Curses! The problem with missing out on getting up a review in a timely fashion is that this book, Definitely Not Kansas: Book One in the Nocturnia Cycle, initially published in a limited edition, is not currently available. I hope the publishers will put it out as a trade paperback or at least an ebook soon, though, as that’s the best way to reach the market this is actually intended for. Most readers of YA or middle grade fiction aren’t seeking out small presses for their reading material, and this sounds like a book that would definitely snag their interest. Here’s the review for Definitely Not Kansas, anyway, though, because with a recommendation this enthusiastic, certainly those outside the horror community ought to know about it. You know, like librarians. Who can’t purchase a book that is out of print, so come on, great publishers, and get that book out in a more easily available edition! Read on for a great review and go hassle these folks into getting it out into more hands.
Definitely Not Kansas: Book One of the Nocturnia Chronicles by F. Paul Wilson & Tom Monteleone
Borderlands/Gauntlet Press, 2013.
We’re definitely not home anymore, and I doubt Dorothy would last a minute in Nocturnia. Munchkins would likely find themselves on a menu in this imaginative, fascinating homage to Oz.
The last time Borderlands Press and Gauntlet Press combined their talents to produce a single book, readers were treated to Shadow Show, which garnered a Bram Stoker Award. So when the two presses decided to collaborate again, fans wondered how the presses could top that title. The result of their partnership is a young adult novel penned by two well-known authors. F. Paul Wilson and Thomas F. Monteleone are no strangers to awards, blockbuster books, or each other. Where many collaborations fall short due to varying factors, these two created a fantastic, delightfully horrific world , with writing that flows effortlessly. It could be due to the fact that they’ve been buddies for decades or that they both know how to tell a lean, mean, story. Merging styles is difficult– here, however, the writing is seamless and it feels like a single author penned the entire novel. Not once does the reader feel as if he or she is holding a book; instead, the covers disappear as the reader falls into the grand world Wilson and Monteleone have created.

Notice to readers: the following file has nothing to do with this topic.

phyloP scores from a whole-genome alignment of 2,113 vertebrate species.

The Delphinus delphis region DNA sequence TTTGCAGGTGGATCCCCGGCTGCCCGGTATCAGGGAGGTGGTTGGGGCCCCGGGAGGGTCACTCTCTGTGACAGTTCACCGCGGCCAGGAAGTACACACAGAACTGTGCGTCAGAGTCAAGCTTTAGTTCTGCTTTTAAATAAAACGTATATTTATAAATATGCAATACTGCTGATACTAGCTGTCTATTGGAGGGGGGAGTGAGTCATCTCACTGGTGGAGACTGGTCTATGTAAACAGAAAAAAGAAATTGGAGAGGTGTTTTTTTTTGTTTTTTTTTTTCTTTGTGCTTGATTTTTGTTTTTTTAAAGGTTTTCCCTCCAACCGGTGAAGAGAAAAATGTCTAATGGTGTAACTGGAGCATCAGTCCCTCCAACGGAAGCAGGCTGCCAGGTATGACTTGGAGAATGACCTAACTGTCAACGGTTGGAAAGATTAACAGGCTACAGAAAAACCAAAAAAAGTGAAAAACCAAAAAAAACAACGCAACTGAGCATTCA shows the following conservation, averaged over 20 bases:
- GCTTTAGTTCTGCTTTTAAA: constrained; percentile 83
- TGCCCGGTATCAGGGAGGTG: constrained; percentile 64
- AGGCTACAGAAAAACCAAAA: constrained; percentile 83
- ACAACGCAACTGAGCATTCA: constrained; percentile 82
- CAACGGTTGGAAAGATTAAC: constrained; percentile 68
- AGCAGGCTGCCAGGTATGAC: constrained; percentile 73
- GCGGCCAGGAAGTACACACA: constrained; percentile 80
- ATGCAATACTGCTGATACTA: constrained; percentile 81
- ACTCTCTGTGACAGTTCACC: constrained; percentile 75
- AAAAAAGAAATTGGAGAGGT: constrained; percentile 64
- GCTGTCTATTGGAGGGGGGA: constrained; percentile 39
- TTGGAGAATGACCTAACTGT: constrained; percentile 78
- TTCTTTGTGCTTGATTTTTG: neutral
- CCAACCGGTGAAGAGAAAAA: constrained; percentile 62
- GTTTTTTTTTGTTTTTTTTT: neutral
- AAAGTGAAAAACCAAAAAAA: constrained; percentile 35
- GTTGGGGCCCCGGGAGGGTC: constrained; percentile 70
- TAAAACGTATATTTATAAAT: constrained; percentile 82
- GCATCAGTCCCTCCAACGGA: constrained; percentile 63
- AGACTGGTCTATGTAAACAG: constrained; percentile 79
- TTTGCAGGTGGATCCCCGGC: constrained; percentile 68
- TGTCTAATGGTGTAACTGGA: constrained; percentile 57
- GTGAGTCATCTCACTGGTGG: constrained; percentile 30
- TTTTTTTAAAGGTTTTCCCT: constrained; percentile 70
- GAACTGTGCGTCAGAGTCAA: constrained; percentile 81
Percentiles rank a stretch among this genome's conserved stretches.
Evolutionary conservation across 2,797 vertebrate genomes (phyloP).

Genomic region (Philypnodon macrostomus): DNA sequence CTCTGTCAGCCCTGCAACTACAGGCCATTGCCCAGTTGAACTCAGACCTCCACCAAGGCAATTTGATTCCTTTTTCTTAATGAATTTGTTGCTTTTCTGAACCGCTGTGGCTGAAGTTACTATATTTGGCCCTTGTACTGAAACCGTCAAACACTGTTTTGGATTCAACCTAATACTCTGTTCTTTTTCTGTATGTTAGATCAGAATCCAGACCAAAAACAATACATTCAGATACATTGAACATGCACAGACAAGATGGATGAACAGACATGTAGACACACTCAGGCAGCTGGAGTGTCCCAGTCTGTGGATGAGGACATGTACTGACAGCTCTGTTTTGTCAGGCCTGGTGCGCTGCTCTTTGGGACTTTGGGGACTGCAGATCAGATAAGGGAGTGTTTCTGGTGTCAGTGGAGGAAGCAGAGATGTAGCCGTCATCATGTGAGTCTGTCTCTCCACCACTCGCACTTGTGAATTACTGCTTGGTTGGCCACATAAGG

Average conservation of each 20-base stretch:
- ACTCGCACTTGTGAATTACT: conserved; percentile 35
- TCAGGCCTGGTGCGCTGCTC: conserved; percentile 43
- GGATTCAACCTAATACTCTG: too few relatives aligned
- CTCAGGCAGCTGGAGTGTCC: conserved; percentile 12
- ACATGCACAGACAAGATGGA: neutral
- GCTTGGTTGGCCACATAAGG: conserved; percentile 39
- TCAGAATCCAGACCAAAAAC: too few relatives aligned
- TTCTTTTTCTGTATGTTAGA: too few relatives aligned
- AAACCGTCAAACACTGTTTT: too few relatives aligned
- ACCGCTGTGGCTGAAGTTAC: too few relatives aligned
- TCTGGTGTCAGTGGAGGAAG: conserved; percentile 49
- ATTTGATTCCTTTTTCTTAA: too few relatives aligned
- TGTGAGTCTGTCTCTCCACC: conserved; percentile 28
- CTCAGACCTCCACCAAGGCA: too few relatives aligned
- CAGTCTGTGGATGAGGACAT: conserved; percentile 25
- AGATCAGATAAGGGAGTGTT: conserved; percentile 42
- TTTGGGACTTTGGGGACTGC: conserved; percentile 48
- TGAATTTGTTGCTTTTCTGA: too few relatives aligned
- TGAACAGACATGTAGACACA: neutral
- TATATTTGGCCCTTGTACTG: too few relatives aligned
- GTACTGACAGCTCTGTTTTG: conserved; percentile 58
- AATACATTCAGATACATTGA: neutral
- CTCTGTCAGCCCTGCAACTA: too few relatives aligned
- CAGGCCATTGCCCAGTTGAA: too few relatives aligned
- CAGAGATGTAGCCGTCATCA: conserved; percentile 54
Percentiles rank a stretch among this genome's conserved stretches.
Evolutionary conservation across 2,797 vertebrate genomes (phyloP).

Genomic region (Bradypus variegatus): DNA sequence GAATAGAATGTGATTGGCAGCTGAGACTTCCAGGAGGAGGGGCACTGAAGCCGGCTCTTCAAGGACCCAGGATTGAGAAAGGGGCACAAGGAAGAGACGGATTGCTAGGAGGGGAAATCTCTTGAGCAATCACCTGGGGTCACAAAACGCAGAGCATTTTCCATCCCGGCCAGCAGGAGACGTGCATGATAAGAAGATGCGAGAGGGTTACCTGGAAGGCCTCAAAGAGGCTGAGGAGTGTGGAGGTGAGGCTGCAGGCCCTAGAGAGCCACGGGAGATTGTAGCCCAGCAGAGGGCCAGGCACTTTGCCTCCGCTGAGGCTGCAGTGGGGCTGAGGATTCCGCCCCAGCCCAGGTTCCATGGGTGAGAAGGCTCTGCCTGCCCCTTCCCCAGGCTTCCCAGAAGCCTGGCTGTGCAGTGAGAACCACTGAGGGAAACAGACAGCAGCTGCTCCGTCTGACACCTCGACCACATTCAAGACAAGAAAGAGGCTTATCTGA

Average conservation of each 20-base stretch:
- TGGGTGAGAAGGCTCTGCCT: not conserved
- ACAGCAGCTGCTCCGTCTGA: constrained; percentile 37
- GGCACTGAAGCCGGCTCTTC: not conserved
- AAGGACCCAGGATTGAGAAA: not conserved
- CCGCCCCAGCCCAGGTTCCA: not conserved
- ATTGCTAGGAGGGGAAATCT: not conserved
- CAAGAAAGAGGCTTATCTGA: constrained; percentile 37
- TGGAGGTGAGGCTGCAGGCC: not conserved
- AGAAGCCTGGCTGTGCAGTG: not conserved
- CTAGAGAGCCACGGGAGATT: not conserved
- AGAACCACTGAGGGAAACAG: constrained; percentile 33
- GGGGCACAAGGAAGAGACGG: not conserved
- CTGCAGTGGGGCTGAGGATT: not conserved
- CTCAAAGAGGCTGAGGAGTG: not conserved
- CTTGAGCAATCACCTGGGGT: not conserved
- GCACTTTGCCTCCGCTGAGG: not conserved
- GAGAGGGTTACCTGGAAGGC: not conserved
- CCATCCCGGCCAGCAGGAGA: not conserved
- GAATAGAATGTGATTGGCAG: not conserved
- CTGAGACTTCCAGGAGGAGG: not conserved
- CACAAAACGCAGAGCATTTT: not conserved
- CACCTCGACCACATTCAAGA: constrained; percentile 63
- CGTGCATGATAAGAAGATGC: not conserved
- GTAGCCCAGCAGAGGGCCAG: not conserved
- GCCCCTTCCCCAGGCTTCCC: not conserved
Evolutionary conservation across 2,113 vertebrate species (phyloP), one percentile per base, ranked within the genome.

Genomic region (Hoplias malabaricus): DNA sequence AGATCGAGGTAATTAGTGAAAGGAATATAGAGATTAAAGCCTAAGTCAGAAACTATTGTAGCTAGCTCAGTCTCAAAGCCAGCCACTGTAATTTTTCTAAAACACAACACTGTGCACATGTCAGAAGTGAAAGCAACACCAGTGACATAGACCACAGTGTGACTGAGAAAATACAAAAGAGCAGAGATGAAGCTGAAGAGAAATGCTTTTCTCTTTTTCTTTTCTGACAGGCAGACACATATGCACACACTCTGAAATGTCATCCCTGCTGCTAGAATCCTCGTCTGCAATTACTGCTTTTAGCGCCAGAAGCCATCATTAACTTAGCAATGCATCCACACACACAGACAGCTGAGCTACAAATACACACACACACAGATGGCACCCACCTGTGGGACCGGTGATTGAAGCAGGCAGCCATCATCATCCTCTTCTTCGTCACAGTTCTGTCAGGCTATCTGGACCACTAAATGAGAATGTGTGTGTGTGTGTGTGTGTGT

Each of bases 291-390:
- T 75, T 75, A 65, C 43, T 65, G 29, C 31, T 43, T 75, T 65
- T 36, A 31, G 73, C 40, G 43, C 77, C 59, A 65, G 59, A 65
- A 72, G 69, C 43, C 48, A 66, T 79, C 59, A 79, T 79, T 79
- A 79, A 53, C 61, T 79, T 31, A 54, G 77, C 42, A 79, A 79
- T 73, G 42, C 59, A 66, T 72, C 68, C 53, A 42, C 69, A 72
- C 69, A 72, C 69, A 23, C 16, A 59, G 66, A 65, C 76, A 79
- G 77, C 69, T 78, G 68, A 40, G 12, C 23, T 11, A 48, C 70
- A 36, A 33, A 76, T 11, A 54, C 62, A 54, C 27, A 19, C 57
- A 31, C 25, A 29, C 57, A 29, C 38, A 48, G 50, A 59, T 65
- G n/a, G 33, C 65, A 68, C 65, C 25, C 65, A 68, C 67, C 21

Definitely Not Kansas owes something to The Wizard of Oz, of course, but that inspiration is merely jumping off point. Nocturnia is a much darker, more frightening place and when the tornado drops Emma and Ryan into the strange world, the similarities end and all bets are off. On a quest to find Telly, their missing older brother, Emma and Ryan are pulled through a vortex where reality ceases to exist. Nocturnia operates in parallel to Emma and Ryan’s world, separate and deadly, as readers discover the origins of these creatures on Earth and even the flowers can kill. The nation of monsters is a nation of states which exist uneasily with each other and something much darker frightens them all.
Humans are considered slaves and cattle, bred for labor– and food — in a land inhabited by vampires, werewolves, zombies, and more. This could be considered a “kitchen sink” story, cashing on popular tropes, and likely would be just that in lesser hands. Yet here, the setting is character, and the creatures reside in a well-constructed world where they are anything but clichés.
Emma and Ryan propel this tale as they take the reader along a journey of survival and discovery. Both are strong lead characters and the cast of monstrous villains are anything but cookie-cutter caricatures. Surprises await around every corner and one can only imagine where the next book will travel.
An interesting afterword is included, on how the series was created by both authors, and will only further intrigue the reader. Monteleone and Wilson obviously love living in Nocturnia, and it shows on the pages. It’s doubtful that readers will be able to resist, either, on this frightening, but fun, ride.
Nocturnia takes the reader by the throat and the heart, and never relents. Anyone who loves a good story, and who still embraces the youth within, will tumble head over heels into the vortex for this new series.
Reviewed by Dave Simms